unit isa have independence. anti—fake news unit is a brilliant idea. front page of the telegraph, 50 conservative mps have demanded the government brings in tougher strike clause —— laws. this is an old chestnut, very interesting because the southern rail strike has caused such misery. absolutely. 50 mps saying that strikes on critical public infrastructure such as train and bus services should only be allowed if they can be deemed reasonable and proportionate by a judge and if they are allowed to go ahead, unions have to provide a skeleton service. what is striking about this, pardon the pun... well done! they have caused enormous misery, the strikes, but the numbers of workers who are members of the unions and the number of days lost to strikes has declined dramatically. we are left with a few strikes that cause a lot of misery
because they are in very high profile industries, where it is very difficult to get workers to stand in when you go on strike. we have to remember, when you have mps calling for widespread laws about strikes, this is a smaller and smaller issue. what do you make of it?|j this is a smaller and smaller issue. what do you make of it? i am loathe to taking any more rights away or creating more laws because successive governments like doing that. i have a little bit of sympathy, i do not tend to use that train network, but i have a little bit of sympathy. for example policing, i do not know if you would call it an industry, but they are not allowed to strike because we need a police service. it is a privately run company, that is the other argument. you cannot go on another railway to come up from brighton. the devil is in the detail and it is about negotiation. we have to leave it there. that is it. thank you to mevlut mert aydintas and
ariel zurawski. —— thank you to sean and josie. we have been using alliteration to describe the weather, doll, damp, dreary. the good news is, it is milderfrom the dreary. the good news is, it is milder from the west. it is a pretty grey affair today. the rain is fairly light and patchy. a lot of cloud across the uk. a weather front moving through as we speak. my mother waiting in the wings. it is going to stay pretty cloudy, dull and damp —— weather waiting in the wings. not amounting to very much at all. for the rest of the day, we keep the cloudy skies. and the rain will stay fairly light and patchy. the exception to the rule is going to be east anglia. here, we keep the cold air,
so only 2 degrees in norwich. dull and damp, it's not very pleasant. by contrast, further west, in the middle of the afternoon, we will see highs of 9 to 10 degrees. it will still be quite a drizzly afternoon, with coastal and hill fog, but nevertheless, it's not going to be cold. some showery outbreaks of rain and it stays quite drizzly up into the far north and west of northern ireland and scotland. but a quieter day in scotland. maybe the east will stay on the chilly side. as we run through the night, there is little change in the story. we keep the cloud, we keep some outbreaks of light, patchy rain, moving its way through the spine of the country. mild out towards the west, a little colder across east anglia. here, temperatures struggling at around 1 degrees. there may be some patchy frost and fog here. weather fronts continue to drift in from the atlantic and they will continue to bring outbreaks of light rain. sandwiched in between the two, maybe a little bit of brightness, but i'm not going to try and pinpoint exactly where that cloud is likely to break. 8 to 10 degrees. still cooler in the east, with around 4 or 5. and the reason being,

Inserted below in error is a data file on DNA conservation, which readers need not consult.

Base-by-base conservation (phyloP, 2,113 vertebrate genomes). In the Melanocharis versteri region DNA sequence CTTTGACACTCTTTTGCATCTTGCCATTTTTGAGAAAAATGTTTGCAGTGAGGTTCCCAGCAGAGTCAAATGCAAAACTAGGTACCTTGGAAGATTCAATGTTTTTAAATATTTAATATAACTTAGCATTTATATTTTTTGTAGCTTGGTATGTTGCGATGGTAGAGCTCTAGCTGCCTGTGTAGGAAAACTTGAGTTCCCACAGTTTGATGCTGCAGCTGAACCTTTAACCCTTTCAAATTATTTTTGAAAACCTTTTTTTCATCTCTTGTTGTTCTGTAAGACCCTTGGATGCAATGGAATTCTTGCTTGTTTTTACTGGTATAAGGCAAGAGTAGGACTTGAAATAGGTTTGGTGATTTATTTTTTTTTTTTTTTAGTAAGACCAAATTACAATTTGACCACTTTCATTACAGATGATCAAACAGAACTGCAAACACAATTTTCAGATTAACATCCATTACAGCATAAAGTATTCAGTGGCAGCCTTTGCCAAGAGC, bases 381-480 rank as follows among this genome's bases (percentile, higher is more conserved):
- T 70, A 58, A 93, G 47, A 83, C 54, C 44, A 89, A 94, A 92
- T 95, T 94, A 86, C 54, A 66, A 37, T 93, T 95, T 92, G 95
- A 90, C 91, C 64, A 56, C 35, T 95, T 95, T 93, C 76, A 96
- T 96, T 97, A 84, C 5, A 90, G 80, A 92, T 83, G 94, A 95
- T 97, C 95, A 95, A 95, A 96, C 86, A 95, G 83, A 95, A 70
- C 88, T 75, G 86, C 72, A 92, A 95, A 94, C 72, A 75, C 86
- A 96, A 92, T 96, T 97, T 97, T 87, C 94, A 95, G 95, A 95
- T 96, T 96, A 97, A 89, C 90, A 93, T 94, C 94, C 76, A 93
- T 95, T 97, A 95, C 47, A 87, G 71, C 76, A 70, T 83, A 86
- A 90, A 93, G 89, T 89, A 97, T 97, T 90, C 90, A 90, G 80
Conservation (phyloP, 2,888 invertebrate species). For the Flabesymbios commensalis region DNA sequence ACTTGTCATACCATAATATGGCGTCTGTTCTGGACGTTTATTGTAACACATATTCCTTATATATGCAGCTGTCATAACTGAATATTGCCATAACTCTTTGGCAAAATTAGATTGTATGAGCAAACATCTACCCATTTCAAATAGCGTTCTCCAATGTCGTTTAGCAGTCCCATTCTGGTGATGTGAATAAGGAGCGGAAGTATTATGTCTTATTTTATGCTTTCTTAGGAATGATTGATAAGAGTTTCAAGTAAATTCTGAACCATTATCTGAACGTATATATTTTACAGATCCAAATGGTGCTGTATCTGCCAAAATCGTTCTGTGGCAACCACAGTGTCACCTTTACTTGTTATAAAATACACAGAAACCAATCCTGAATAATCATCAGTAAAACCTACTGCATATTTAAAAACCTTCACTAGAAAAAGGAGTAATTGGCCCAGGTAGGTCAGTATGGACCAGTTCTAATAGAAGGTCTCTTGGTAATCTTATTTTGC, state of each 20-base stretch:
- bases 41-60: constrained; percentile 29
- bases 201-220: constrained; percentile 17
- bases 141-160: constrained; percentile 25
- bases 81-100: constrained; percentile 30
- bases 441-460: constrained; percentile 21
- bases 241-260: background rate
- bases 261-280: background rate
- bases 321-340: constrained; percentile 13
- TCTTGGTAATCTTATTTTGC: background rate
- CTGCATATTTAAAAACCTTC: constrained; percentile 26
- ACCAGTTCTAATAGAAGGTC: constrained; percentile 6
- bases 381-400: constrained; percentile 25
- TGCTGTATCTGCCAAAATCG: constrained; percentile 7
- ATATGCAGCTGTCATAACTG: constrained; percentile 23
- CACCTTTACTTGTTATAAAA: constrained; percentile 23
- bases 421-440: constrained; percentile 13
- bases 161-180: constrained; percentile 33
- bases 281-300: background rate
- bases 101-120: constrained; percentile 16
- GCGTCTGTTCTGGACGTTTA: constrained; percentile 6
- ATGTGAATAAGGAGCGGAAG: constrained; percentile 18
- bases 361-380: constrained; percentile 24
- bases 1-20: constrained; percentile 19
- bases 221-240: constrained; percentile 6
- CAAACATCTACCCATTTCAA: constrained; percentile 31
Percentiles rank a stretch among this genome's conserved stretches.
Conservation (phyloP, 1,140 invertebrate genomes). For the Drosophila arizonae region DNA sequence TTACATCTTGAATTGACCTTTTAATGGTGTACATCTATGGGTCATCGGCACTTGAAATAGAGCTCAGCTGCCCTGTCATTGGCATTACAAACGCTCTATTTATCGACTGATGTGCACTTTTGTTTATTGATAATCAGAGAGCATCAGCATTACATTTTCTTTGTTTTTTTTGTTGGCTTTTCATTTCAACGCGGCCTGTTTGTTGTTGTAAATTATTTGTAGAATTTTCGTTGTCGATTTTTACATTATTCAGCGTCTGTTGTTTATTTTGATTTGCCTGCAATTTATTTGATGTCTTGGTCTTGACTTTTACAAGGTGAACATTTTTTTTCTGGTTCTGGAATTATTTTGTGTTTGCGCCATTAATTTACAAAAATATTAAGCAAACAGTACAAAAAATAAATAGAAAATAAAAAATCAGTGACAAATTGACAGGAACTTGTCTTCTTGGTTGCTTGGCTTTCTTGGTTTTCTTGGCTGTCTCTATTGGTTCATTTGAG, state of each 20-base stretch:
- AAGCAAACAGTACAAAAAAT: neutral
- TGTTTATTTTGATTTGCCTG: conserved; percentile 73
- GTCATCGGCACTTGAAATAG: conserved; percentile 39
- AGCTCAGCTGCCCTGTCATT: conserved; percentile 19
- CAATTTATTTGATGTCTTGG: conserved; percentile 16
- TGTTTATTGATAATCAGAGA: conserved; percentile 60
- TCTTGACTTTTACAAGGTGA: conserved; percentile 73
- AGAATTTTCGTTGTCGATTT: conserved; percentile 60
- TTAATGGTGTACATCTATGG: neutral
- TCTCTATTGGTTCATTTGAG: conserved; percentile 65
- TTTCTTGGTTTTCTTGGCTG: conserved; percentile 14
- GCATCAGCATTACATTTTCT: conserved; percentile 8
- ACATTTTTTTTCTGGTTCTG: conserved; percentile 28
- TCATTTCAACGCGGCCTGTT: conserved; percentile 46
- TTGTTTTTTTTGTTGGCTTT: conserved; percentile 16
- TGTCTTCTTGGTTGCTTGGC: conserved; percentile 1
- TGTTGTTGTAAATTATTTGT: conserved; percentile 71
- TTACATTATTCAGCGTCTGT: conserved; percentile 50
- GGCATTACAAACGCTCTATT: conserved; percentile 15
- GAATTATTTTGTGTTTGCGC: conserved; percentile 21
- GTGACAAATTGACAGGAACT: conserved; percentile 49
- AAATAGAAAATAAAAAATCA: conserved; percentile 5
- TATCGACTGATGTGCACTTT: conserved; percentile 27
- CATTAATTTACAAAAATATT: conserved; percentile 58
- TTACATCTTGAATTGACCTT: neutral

we've got this high pressure blocking and sitting in europe. it's been there for a few weeks now and that's where the bitterly cold air is. the weather fronts are coming in from the atlantic and toppling across the top, so we really are going to see a north—west, south—east divide, that cold air never really easing away from the south—east. here, it is likely to stay chilly, with some early—morning frost and fog. further north and west, more cloud, but it will continue to feel noticeably milder. take care. this is bbc news. the headlines at 10: the prime minister calls for an end to division over brexit and prepares to outline her aims in the negotiations. the labour leader, jeremy corbyn, says the economy could suffer. she appears to be heading us in the direction of a bargain basement economy on the shores of europe where we have low levels of
corporate taxation. we will lose access to half of our export markets. it seems to me an extremely risky strategy. warnings of longer queues at passport control after brexit unless there's an increase in border force staff. a growing number of democrats are planning not to attend donald trump's inauguration following his comments about a veteran civil rights campaigner. also in the next hour, the planned billion pound restoration of the palace of westminster. mps launch an inquiry into concerns it may be costing too much. chelsea beat champions leicester city to go seven points